James Madison Papers

To James Madison from Samuel Morse, 4 June 1801

From Samuel Morse

Norwalk, Connecticut. June 4. 1801


Fourteen days having elapsed since the date of my last, and no answer having been received I fear that my letters have either miscarried or that they are put on file of applications for office &c. with a design to answer them when the several petitioners for employment shall have their merits examined and their claims settled. If this last is the case, I beg you would rather favor me with a positive denial at once, as amidst the number of applicants, I hold no chance of prevailing on acct of merit, and my circumstances admit of no delay.

I saw and conversed with citizen Lincoln,1 on Friday last, (he was detained by a robbery committed on the evening preceding, in which his trunk & papers were lost, but were happily recovered on Friday) he informed me that the offices were more full of clerks than was thought necessary at this time, & he believed most of those employed would be retained, merely discharging the supernumeraries. It was his wish, he said, that I should continue the publication of my paper, as the readiest means of diffusing information among the citizens of this state, who are certainly very much decieved on political questions. I should be happy to follow his advice and comply with his wishes, but shall be unable; or suppose my credit was sufficient to run me one two hundred dollars more in debt? by what means am I to pay those sums. Beside it is problematical how long a slender credit could be supported without, or even by resorting to deception concerning my power to discharge the debts I might contract. My expenditures are for those articles which are not expected at a long credit, my income, on the contrary, is by no means always at command. Mr Lincoln was of opinion that the public mind would soon be in favor of their best interests, and of Republicanism; I believe it but am persuaded that so fixed are the bonds upon that mind, the truth will progress more slowly here than elsewhere, and before it would be found to have extended its influence into the regions of prejudice, I might, and doubtless should be ruined irretrievably.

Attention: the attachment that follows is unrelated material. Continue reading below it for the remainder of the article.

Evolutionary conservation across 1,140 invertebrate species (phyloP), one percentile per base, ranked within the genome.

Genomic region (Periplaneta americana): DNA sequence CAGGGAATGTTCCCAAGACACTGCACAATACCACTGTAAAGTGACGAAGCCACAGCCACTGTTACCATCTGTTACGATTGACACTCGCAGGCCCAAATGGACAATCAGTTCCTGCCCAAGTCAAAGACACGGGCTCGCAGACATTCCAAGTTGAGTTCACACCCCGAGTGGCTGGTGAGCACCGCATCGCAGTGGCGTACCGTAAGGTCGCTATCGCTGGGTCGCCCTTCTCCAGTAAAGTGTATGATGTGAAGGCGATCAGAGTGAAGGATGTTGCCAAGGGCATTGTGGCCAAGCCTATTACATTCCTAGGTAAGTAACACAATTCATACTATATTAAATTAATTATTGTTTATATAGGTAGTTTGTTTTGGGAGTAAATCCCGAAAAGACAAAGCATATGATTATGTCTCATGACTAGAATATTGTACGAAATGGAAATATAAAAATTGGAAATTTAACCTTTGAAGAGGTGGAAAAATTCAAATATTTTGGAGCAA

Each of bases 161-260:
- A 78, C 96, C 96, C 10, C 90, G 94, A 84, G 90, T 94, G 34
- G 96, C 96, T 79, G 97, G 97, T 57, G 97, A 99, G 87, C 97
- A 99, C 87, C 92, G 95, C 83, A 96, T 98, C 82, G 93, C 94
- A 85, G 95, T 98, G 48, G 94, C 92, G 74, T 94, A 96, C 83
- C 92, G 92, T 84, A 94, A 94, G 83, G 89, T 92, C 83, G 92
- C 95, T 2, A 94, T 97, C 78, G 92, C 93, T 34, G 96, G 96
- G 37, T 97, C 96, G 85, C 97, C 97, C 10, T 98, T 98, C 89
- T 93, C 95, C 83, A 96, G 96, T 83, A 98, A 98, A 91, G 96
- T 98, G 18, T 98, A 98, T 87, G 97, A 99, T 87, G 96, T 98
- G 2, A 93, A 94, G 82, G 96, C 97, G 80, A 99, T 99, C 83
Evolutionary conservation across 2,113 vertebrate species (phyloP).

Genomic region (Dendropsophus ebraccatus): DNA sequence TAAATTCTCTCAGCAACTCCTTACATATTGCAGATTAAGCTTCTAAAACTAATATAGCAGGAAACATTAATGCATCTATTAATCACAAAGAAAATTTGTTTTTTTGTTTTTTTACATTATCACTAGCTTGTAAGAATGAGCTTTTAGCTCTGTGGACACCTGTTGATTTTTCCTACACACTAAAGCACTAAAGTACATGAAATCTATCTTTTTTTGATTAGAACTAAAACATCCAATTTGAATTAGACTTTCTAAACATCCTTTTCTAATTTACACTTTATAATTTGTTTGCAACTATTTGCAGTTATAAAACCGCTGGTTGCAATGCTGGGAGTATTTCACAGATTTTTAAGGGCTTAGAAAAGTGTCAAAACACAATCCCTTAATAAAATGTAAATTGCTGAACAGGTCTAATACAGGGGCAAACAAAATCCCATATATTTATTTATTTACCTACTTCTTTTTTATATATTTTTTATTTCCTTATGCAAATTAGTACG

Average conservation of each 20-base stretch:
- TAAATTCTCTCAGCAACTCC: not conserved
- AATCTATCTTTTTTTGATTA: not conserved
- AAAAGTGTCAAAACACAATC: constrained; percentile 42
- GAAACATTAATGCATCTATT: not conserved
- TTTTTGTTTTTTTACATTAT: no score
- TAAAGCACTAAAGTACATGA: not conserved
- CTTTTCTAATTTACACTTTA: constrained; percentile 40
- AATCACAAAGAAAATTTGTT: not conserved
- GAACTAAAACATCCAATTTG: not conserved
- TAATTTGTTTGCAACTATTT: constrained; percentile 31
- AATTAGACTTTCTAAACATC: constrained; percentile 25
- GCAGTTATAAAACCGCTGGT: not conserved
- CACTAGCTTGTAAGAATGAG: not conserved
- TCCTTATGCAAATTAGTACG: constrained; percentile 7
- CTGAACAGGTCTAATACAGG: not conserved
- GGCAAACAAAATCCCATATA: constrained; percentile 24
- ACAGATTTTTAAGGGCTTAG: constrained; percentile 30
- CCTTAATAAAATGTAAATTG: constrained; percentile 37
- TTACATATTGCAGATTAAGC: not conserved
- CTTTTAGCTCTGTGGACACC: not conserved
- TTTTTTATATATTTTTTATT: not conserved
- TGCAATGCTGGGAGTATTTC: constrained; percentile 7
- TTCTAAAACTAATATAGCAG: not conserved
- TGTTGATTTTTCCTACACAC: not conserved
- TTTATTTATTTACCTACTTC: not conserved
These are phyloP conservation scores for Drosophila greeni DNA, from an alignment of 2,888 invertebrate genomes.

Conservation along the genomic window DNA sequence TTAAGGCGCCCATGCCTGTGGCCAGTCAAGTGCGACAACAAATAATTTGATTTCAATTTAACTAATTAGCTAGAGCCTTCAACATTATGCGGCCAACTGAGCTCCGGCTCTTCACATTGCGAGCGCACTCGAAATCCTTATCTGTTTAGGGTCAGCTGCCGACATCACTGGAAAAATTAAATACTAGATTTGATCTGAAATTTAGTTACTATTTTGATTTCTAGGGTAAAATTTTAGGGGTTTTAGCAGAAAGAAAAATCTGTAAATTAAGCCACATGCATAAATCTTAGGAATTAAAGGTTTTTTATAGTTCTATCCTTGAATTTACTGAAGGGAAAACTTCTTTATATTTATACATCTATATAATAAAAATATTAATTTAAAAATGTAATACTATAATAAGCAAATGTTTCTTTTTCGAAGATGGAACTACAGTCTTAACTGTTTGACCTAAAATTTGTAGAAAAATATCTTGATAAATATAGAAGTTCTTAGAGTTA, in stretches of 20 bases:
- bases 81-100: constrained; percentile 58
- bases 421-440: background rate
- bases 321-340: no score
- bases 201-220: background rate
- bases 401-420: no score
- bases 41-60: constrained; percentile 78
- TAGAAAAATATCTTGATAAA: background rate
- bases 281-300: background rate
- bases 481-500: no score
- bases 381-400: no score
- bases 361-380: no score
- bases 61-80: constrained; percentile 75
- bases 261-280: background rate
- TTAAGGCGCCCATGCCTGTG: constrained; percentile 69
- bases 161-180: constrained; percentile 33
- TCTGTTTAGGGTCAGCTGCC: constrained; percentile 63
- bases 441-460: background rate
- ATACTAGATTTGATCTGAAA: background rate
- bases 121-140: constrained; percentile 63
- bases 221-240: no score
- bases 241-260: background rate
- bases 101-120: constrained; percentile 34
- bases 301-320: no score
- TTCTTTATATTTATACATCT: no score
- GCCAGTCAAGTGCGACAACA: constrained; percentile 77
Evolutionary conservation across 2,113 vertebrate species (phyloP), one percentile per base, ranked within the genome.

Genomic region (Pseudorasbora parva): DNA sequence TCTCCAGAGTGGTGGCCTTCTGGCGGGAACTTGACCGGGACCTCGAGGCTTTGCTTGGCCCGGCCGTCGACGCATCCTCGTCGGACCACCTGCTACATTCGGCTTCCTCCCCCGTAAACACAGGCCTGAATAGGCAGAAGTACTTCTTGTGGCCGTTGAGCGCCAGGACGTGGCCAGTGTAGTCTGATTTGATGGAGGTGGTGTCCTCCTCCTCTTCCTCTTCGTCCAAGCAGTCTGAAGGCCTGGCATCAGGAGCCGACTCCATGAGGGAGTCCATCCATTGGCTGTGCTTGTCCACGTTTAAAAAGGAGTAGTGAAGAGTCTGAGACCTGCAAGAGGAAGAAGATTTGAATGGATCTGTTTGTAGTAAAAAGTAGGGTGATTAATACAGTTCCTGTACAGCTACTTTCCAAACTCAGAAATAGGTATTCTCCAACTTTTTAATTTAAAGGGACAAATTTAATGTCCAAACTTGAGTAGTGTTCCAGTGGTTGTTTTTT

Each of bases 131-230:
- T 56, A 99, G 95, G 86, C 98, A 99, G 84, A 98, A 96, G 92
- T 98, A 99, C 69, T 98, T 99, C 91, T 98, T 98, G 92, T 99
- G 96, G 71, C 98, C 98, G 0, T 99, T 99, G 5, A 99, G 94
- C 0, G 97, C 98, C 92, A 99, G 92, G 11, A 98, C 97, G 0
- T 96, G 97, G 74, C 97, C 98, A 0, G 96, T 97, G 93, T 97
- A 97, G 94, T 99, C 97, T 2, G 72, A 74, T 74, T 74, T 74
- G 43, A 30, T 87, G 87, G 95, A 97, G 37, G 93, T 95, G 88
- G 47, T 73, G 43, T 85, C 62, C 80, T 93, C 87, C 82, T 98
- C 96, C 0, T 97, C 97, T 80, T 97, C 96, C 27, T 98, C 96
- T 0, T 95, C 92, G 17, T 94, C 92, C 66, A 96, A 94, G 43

Ambitious as I am of an employment which would afford an acquaintance with scientific and worthy men, and with all my desire to make the experiment whether I have or not, the gift of ingenuity, I prefer certainty of evil to the trembling and fearful hope of a courtier. If I have a correct idea of myself and of office hunters, I belong not to the class. I therefore repeat my request for an ⟨imme⟩diate answer. I need not mention that an ar⟨rangement⟩ of my private affairs will be necessary and that m⟨y⟩ time is short.

Rejoicing that the public have obtained such faithful servants as Jefferson, Burr, Maddison Dearborne & Gallatin, It is with the greatest pleasure I assure you of my profound esteem. Accept, Citizen, my best wishes.

Samuel Morse.2

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